(work in progress - this is my series of articles relating to early startup thoughts I have - I’m rushing this out due to a talk for NYP. Please forgive me for any errors)
It might be tempting to solve the biggest problems - like global warming, food shortage and labour shortage. The solutions seem to be obvious, EVs, Urban farms and Robotics. However, this shouldn't be the first startup for many people. Hard Solutions require hard Entrepreneurs. Instead for your first startup, consider these points:
If you need to make real things, like hardware companies, you need massive economies of scale to make things in a price-competitive way. Mainly because:
- You need a multi-disciplinary team to develop the product and accompanying high R&D costs. Nowadays, it is almost required to have software/firmware to accompany your hardware. You likely can't ship shitty intermediate versions (unlike software)
- There is also the issue of paying for capital equipment, factories and workers.
These costs mean you likely need multiple millions of dollars to start. There are ways to reduce this need, such as using contract manufacturers and developing your product yourself (if you're an engineer). However, even contract manufacturers require minimum purchases. Scaling from prototype to small-scale production to mass production is a massive challenge. Even successes like Pebble & Boosted went bankrupt. Read more:
Do you have experience raising a large amount of capital? It sounds simple, but often first-time entrepreneurs solely focus on the product and immediate first steps. Who would blame them? There is already so much on their plate to focus on.
The more capital is required, the more this shouldn't be your first startup.
The more Operational the company, the harder it is.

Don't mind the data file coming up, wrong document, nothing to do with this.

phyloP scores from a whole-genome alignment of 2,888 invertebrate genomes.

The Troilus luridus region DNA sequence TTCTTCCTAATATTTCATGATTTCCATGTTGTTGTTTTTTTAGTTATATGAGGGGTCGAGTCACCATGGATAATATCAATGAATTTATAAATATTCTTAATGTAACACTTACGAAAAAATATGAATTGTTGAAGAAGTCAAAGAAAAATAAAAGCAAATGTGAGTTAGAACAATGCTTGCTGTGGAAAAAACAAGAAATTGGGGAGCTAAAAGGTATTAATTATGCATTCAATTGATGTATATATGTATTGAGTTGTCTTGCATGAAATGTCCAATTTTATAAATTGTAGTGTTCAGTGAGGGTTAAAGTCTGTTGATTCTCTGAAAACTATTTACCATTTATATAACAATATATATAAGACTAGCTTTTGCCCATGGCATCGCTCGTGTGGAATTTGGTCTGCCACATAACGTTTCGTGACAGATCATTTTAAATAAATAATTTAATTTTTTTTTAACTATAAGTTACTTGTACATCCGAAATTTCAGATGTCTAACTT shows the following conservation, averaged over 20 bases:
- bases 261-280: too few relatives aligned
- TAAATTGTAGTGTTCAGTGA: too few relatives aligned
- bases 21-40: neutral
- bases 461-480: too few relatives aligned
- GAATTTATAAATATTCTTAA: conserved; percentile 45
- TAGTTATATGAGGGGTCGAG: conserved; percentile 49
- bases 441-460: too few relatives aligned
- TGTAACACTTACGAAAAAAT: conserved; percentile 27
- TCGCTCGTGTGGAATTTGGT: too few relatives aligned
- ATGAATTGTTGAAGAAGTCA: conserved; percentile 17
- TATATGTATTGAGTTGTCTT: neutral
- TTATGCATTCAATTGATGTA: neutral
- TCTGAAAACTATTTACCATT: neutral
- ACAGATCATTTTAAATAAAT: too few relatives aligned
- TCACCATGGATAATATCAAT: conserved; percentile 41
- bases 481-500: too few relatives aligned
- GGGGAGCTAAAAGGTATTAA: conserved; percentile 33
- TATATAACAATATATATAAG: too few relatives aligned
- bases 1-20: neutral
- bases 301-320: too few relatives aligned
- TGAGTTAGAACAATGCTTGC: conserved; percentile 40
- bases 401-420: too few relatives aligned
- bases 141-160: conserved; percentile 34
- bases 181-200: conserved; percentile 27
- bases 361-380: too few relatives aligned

B2b Enterprise products, grocery delivery and logistics are examples of heavily operational businesses. How many sales reps, operators, and men on the ground do you need? Even a small team can easily cost a small fortune to run. For example, a group of 5 reps can already cost $15k per month (& usually cost way more). These costs do not go away when you scale up.
Other than the capital question, do you have experience managing large groups of people? Recruiting, training and even firing them - you will need this to run a very tight ship. I'm sorry. You're almost certainly a lousy manager if you're young, and it isn't our fault. For most, we simply do not have the professional & life experience that it takes to be a captain of a big ship.
The more operational the business model is, the more it shouldn't be your first startup.
Deep tech type of companies requires massive amounts of money to get started. Research, for example, requires years of development and experiments. But, even then, you might not have a scalable technology.
It even doesn't mean anything if you get the initial technology. You have to sell it…and Businesses are Beast. Feeding it while you scale up will consume you unless you have a plan for an exit (acquired, profitable or IPO-ing).
Another issue is that the longer it takes to develop the technology, the more competitors enter the field. Look at self-driving cars - there are 100s of companies competing to bring out the first self-driving cars.
Ask yourself:Is anyone on the team a PHD or one of the foremost experts in the field? Yes, it's that high of a standard.
It's ironic, but the more technological the solution, the more this shouldn't be your first tech startup.
What should I do instead, then?
Most first-time Entreuperuers would benefit from doing an asset lite, no operations, and a low-tech startup to execute.
If your heart is in the capital, operational and highly technological startups - then make sure you get experience before starting the business. (I have some case studies below)
Instead of operational, capital and technological businesses, focus on secrets, brand and timing.
Characteristics of your first startup
Capital and ssset Lite
Being asset lite can mean software or perhaps media, e-commerce. Example - Airbnb. Instead of building a better hotel, Airbnb built a marketplace for hosts and travellers to transact. The great thing about being asset-light is that you can start immediately. There aren't capital requirements. Also, running an expensive capital-intensive business is usually about keeping high utilization rates. On the other hand, asset lite means being able to reduce costs in line with demand.
Little to no operations
Can you or a small team potentially build it & scale it? Human resources are the most important but also the hardest to master. If you can run a tiny ship at scale, you can move way faster & with fewer headaches. An example is Instagram - when Facebook bought Instagram for 1 billion - it had a total of 12 people.